Ethiopia holds the mantle of being the birthplace of coffee, and with that, there is a long and storied history of coffee being a staple within their culture. Coffee is practically a character in the history of Ethiopia. Through time immemorial this ceremony has brought together neighbors, friends, and family because of its interactive nature. Erie has a growing refugee population so experiencing other cultures is only ever a few miles away if you are looking in the right places. Luckily for me, I had the chance of taking part in this ceremony without leaving the snowy confines of Erie through a couple of very hospitable folks from Ethiopia.
Eskinder and Eden Begna walked me through every step of the process while giving me cultural insights and historical context. It started out on a great foot when I found out that green coffee from the Yirgacheffe region (which I finally learned how to properly pronounce) of Ethiopia was being used. Eden wore a white dress with diamond patterns on golden stripes and a matching shawl with tasseled ends. She explained that the only steadfast rules regarding dress are that the dress be made of white cloth and that the matriarch of the household performs the ceremony.
While Eskinder was telling me about the Axumite Empire crossing into Yemen, Eden took the green coffee and roasted it on her stovetop, pushing the beans around with a spoon constantly to keep an even color. Traditionally, incense made from tree bark is then burned. She explained that in Ethiopia the roasting of the beans is usually done over a fire pit with a large wok-like pan and a staff with a crook is used to stir the beans.
At first crack, the chaff of the coffee beans rocketed from the beans setting off their smoke detector and waking their newborn! Eskinder absconded to baby’s room and deftly cooed him back to sleep while silencing the smoke detector. Though an unintended consequence, it got me to meeting the entire family, even the tuckered out little dude. Roasting was now hitting second crack and a cluster of little pops could be heard echoing through the Begna home. I continued watching the roasting process asking more and more questions.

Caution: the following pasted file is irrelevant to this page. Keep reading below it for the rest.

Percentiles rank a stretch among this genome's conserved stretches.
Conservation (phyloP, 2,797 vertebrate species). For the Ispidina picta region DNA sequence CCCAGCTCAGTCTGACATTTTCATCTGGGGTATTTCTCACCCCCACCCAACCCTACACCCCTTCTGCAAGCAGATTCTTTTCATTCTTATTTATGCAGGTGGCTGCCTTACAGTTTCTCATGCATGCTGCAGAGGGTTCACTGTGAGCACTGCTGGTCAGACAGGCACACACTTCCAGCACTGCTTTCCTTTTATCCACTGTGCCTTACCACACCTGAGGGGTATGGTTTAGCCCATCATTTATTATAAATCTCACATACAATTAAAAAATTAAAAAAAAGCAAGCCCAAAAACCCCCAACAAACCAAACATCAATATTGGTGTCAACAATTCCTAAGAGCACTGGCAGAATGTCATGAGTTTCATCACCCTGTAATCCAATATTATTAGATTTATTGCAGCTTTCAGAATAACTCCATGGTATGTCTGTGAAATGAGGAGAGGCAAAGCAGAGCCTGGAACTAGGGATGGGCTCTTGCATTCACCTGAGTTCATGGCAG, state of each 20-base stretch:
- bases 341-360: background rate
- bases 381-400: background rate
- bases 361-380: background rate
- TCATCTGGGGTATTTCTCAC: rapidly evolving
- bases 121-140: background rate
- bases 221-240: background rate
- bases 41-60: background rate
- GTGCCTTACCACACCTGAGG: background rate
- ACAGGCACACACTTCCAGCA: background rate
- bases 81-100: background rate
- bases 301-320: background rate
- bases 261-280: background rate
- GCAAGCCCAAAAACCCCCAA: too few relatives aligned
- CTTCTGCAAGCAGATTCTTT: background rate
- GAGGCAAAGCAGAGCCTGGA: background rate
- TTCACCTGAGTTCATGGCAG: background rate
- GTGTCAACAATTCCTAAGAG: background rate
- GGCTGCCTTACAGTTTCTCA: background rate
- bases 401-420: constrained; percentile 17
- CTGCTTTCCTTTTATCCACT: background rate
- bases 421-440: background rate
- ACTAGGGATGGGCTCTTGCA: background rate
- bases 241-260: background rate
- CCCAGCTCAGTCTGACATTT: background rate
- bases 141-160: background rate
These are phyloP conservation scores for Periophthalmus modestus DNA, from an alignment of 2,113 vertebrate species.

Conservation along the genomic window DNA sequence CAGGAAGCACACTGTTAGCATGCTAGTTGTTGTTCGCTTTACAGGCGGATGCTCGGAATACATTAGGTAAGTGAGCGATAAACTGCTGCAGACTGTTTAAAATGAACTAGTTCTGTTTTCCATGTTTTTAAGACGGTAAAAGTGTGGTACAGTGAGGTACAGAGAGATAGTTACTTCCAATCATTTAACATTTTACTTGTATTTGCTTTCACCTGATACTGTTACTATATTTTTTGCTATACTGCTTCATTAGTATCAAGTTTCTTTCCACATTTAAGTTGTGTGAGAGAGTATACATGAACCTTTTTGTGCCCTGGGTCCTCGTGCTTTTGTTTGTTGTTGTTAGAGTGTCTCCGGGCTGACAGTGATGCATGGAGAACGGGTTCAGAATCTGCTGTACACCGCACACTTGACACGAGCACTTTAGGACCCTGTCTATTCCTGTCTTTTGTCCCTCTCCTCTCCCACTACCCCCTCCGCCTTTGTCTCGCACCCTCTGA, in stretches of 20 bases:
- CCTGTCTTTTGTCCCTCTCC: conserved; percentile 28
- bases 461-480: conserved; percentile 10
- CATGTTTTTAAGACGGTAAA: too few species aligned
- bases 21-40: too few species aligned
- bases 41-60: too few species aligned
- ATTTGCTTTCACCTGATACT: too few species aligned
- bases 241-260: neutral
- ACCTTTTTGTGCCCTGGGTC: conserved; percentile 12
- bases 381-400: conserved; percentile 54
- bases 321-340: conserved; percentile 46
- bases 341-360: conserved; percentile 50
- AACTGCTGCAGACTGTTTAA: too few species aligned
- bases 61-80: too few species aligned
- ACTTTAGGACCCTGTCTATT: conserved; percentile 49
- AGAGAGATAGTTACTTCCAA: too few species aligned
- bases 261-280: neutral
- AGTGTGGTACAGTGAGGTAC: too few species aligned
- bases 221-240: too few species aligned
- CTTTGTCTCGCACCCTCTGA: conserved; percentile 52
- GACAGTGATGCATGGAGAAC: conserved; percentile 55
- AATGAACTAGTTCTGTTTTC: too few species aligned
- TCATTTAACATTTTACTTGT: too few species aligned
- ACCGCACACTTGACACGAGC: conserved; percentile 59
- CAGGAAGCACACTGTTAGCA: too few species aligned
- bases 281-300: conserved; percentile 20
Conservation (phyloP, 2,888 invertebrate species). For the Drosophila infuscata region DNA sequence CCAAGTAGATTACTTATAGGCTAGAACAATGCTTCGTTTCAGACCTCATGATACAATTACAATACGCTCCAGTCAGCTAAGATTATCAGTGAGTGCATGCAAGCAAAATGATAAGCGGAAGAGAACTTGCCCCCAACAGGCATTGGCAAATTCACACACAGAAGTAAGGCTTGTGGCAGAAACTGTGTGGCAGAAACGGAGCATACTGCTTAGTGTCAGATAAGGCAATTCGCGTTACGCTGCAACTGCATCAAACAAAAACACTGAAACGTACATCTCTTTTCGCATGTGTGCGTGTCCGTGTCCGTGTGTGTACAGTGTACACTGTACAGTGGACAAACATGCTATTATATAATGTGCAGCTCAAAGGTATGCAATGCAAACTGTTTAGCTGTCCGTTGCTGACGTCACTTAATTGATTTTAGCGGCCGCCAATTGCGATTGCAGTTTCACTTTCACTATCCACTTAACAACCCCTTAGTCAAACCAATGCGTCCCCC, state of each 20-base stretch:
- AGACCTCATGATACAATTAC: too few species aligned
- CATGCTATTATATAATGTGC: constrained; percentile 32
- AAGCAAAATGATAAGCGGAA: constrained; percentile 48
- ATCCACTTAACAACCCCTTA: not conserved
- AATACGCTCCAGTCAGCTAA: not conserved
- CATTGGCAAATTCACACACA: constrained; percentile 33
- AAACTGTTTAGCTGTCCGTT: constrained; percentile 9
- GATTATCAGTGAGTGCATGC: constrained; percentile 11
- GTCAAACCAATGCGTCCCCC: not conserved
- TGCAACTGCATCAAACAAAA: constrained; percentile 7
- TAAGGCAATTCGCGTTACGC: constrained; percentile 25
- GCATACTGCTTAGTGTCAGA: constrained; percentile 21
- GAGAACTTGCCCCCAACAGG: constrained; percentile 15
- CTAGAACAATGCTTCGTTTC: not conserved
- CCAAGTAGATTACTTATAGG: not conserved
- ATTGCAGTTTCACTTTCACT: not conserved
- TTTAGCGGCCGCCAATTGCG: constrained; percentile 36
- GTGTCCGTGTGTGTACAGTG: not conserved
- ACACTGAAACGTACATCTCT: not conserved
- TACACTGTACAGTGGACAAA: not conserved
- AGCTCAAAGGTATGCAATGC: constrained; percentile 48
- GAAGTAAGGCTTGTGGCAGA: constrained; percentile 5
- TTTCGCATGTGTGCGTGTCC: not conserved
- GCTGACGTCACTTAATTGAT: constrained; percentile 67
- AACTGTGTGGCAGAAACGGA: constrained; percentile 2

“Is this something that everyone does?”
“Almost everyone does this.”
“What if your guests don’t like coffee?”
“We serve tea.”
“Is this only for special occasions and holidays?”
“It is for when you invite friends over and holidays and special occasions.”
The roast had reached a point where the beans were mostly at an even color and oil was coming to the surface making the beans shiny and dark. Eden lifted the pan of sizzling beans and wafted the familiar smoke toward me. She said that the pan of beans is always brought to each individual guest so that they can smell the coffee straight off the fire. The beans, still well over 400 degrees F, were poured into a top loaded spice grinder and Eden brought an Eritrean clay brewing jug known as a jebena nearby for the brewing process. The Ethiopian variant of this jug has a both a pour spout and an opening on top for loading the coffee. Again, being in the United States, most tools like a mortar and pestle have cheaper automated counterparts, in this case, a spice grinder. She ground them quite fine, nearly to a Turkish grind then transferred them directly into the jebena. The jebena was then filled with water and set on the stove to boil the grounds and water together.
Erstwhile in the living room, Ed Grode, board member of the U.S. Committee for Refugees and Immigrants (USCRI) was proffering information on his experiences in Kenya and the separation of the Eritreans from Ethiopia to gain their independence in 1991, while his wife suggested quality of life improvements for getting used to our cold climate. The coffee was almost ready.
I asked Eskinder what the experience of getting coffee is like in Ethiopia. He told me that you never go directly to farms, nor to a bazaar, but to small kiosks that provide green coffee. He told me that they would always wash the coffee beans after buying from a kiosk. I asked about cream and sugar and he explained that sugar is absolutely a luxury item in Ethiopia. Instead of sugar, they would buy salt to cut through any bitter flavors that might present themselves.
Eden emerged with the jebena of hot coffee and set it at an angle on a stand and a straw lid to keep it warm, its round bottom cradled so the coffee grounds would settle at the bottom when pouring it. Small porcelain cups were arrayed in a circular fashion surrounding snacks of popcorn and crackers (and in Ethiopia sometimes Himbasha, a semi-sweet cardamom bread, is served as well,) each cup set on a saucer with a cucchiarino teaspoon for stirring sugar or salt in. While we waited for the grounds to settle, Eskinder put on YouTube videos to walk me through the process and make sure we didn’t miss anything important. Ed talked to me about the religious makeup of Ethiopia while Eskinder drew pictures of the different types of jebena in my notebook.
Eden began serving the coffee. While I was skeptical that an askew jebena could keep back many of the coffee grounds, likening it to Turkish coffee I’ve had in the past, I was pleasantly surprised that my teeth weren’t clogged with coffee grounds. I was also pleased with what stovetop roasting could produce. The coffee was a dark roast with subtle flavors of blackberry jam and toasted sesame seeds. I was offered seconds, and of course I indulged. We continued talking and hanging out for a few hours and just as fast as it begun, the ceremony concluded. If you have a chance to experience this yourself I highly recommend it.